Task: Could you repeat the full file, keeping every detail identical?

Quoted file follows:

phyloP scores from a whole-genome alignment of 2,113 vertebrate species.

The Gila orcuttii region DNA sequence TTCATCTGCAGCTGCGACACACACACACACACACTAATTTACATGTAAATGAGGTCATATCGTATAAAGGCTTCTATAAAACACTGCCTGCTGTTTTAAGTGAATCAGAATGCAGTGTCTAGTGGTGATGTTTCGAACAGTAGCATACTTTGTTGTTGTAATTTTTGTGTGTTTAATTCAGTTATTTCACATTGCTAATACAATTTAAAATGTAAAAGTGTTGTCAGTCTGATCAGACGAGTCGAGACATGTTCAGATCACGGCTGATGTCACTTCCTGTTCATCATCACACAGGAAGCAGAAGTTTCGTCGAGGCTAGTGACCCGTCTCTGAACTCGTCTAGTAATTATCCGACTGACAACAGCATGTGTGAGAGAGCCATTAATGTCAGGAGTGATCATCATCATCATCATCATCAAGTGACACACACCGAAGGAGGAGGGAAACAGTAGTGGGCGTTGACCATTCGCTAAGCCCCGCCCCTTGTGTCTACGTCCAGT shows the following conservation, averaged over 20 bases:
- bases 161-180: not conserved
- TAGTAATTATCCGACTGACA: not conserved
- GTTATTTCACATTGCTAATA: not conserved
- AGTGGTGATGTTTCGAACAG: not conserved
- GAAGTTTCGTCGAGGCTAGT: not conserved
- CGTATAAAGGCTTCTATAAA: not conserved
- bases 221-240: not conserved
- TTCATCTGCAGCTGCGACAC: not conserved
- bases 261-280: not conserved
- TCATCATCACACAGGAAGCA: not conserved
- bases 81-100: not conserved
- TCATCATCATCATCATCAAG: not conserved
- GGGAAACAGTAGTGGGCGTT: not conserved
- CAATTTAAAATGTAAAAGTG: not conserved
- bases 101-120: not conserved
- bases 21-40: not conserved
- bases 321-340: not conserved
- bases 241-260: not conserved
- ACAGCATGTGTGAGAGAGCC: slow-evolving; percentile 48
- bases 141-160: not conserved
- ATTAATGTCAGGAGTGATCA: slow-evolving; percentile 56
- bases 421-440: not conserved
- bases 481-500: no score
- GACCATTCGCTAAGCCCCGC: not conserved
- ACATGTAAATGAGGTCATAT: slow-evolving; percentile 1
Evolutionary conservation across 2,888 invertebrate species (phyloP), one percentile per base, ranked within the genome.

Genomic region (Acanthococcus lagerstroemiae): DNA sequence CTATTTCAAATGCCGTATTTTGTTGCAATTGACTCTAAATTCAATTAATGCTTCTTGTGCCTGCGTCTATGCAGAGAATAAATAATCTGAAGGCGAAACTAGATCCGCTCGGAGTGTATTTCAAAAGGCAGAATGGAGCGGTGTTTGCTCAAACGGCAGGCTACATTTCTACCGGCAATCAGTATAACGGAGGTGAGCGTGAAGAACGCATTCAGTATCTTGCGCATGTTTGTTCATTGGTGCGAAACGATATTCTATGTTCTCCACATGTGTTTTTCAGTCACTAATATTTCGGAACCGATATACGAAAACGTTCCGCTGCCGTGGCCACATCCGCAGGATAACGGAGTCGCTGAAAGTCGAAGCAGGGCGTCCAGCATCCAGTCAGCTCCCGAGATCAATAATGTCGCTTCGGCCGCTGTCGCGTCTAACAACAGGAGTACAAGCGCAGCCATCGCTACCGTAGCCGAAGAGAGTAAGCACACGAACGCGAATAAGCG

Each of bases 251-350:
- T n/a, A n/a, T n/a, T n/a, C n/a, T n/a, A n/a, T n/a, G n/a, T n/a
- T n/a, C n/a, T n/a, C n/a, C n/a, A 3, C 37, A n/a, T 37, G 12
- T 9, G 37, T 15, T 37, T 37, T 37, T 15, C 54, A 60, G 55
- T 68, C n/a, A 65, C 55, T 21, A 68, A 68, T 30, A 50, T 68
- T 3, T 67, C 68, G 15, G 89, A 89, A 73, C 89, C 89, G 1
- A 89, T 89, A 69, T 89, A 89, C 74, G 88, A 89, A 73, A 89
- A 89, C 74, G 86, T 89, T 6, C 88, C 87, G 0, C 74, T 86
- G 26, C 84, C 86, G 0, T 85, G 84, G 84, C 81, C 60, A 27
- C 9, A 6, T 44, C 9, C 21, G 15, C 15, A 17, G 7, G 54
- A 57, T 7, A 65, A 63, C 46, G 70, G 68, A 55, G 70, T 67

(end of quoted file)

phyloP scores from a whole-genome alignment of 2,113 vertebrate species.

The Gila orcuttii region DNA sequence TTCATCTGCAGCTGCGACACACACACACACACACTAATTTACATGTAAATGAGGTCATATCGTATAAAGGCTTCTATAAAACACTGCCTGCTGTTTTAAGTGAATCAGAATGCAGTGTCTAGTGGTGATGTTTCGAACAGTAGCATACTTTGTTGTTGTAATTTTTGTGTGTTTAATTCAGTTATTTCACATTGCTAATACAATTTAAAATGTAAAAGTGTTGTCAGTCTGATCAGACGAGTCGAGACATGTTCAGATCACGGCTGATGTCACTTCCTGTTCATCATCACACAGGAAGCAGAAGTTTCGTCGAGGCTAGTGACCCGTCTCTGAACTCGTCTAGTAATTATCCGACTGACAACAGCATGTGTGAGAGAGCCATTAATGTCAGGAGTGATCATCATCATCATCATCATCAAGTGACACACACCGAAGGAGGAGGGAAACAGTAGTGGGCGTTGACCATTCGCTAAGCCCCGCCCCTTGTGTCTACGTCCAGT shows the following conservation, averaged over 20 bases:
- bases 161-180: not conserved
- TAGTAATTATCCGACTGACA: not conserved
- GTTATTTCACATTGCTAATA: not conserved
- AGTGGTGATGTTTCGAACAG: not conserved
- GAAGTTTCGTCGAGGCTAGT: not conserved
- CGTATAAAGGCTTCTATAAA: not conserved
- bases 221-240: not conserved
- TTCATCTGCAGCTGCGACAC: not conserved
- bases 261-280: not conserved
- TCATCATCACACAGGAAGCA: not conserved
- bases 81-100: not conserved
- TCATCATCATCATCATCAAG: not conserved
- GGGAAACAGTAGTGGGCGTT: not conserved
- CAATTTAAAATGTAAAAGTG: not conserved
- bases 101-120: not conserved
- bases 21-40: not conserved
- bases 321-340: not conserved
- bases 241-260: not conserved
- ACAGCATGTGTGAGAGAGCC: slow-evolving; percentile 48
- bases 141-160: not conserved
- ATTAATGTCAGGAGTGATCA: slow-evolving; percentile 56
- bases 421-440: not conserved
- bases 481-500: no score
- GACCATTCGCTAAGCCCCGC: not conserved
- ACATGTAAATGAGGTCATAT: slow-evolving; percentile 1
Evolutionary conservation across 2,888 invertebrate species (phyloP), one percentile per base, ranked within the genome.

Genomic region (Acanthococcus lagerstroemiae): DNA sequence CTATTTCAAATGCCGTATTTTGTTGCAATTGACTCTAAATTCAATTAATGCTTCTTGTGCCTGCGTCTATGCAGAGAATAAATAATCTGAAGGCGAAACTAGATCCGCTCGGAGTGTATTTCAAAAGGCAGAATGGAGCGGTGTTTGCTCAAACGGCAGGCTACATTTCTACCGGCAATCAGTATAACGGAGGTGAGCGTGAAGAACGCATTCAGTATCTTGCGCATGTTTGTTCATTGGTGCGAAACGATATTCTATGTTCTCCACATGTGTTTTTCAGTCACTAATATTTCGGAACCGATATACGAAAACGTTCCGCTGCCGTGGCCACATCCGCAGGATAACGGAGTCGCTGAAAGTCGAAGCAGGGCGTCCAGCATCCAGTCAGCTCCCGAGATCAATAATGTCGCTTCGGCCGCTGTCGCGTCTAACAACAGGAGTACAAGCGCAGCCATCGCTACCGTAGCCGAAGAGAGTAAGCACACGAACGCGAATAAGCG

Each of bases 251-350:
- T n/a, A n/a, T n/a, T n/a, C n/a, T n/a, A n/a, T n/a, G n/a, T n/a
- T n/a, C n/a, T n/a, C n/a, C n/a, A 3, C 37, A n/a, T 37, G 12
- T 9, G 37, T 15, T 37, T 37, T 37, T 15, C 54, A 60, G 55
- T 68, C n/a, A 65, C 55, T 21, A 68, A 68, T 30, A 50, T 68
- T 3, T 67, C 68, G 15, G 89, A 89, A 73, C 89, C 89, G 1
- A 89, T 89, A 69, T 89, A 89, C 74, G 88, A 89, A 73, A 89
- A 89, C 74, G 86, T 89, T 6, C 88, C 87, G 0, C 74, T 86
- G 26, C 84, C 86, G 0, T 85, G 84, G 84, C 81, C 60, A 27
- C 9, A 6, T 44, C 9, C 21, G 15, C 15, A 17, G 7, G 54
- A 57, T 7, A 65, A 63, C 46, G 70, G 68, A 55, G 70, T 67